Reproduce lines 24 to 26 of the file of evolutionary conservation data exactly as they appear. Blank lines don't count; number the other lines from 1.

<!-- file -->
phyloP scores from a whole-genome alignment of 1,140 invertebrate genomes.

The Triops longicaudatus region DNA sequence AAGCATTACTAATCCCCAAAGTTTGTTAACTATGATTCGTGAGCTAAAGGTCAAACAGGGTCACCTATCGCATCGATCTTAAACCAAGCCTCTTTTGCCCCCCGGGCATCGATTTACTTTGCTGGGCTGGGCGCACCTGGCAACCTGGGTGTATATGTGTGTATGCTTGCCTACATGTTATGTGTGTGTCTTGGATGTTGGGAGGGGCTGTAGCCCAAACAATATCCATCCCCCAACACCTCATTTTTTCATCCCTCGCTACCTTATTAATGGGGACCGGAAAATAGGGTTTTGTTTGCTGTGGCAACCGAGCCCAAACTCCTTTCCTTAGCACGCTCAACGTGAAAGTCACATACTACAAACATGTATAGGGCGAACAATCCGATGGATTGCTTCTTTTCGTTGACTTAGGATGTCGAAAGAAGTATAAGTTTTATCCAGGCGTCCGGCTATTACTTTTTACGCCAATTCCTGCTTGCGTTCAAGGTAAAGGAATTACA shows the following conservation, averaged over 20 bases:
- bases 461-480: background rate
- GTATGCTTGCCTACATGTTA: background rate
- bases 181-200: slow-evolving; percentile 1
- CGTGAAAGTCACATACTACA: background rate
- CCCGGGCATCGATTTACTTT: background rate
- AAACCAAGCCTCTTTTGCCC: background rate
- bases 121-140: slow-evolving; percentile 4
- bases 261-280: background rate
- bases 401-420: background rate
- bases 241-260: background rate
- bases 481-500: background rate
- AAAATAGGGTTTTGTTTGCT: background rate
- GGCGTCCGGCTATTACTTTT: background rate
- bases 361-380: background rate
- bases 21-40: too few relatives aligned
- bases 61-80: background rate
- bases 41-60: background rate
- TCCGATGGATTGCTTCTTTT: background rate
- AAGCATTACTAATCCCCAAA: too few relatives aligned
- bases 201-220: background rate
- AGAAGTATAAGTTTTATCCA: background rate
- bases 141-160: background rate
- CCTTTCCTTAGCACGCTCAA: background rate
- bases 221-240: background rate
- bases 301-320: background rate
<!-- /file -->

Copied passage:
- bases 141-160: background rate
- CCTTTCCTTAGCACGCTCAA: background rate
- bases 221-240: background rate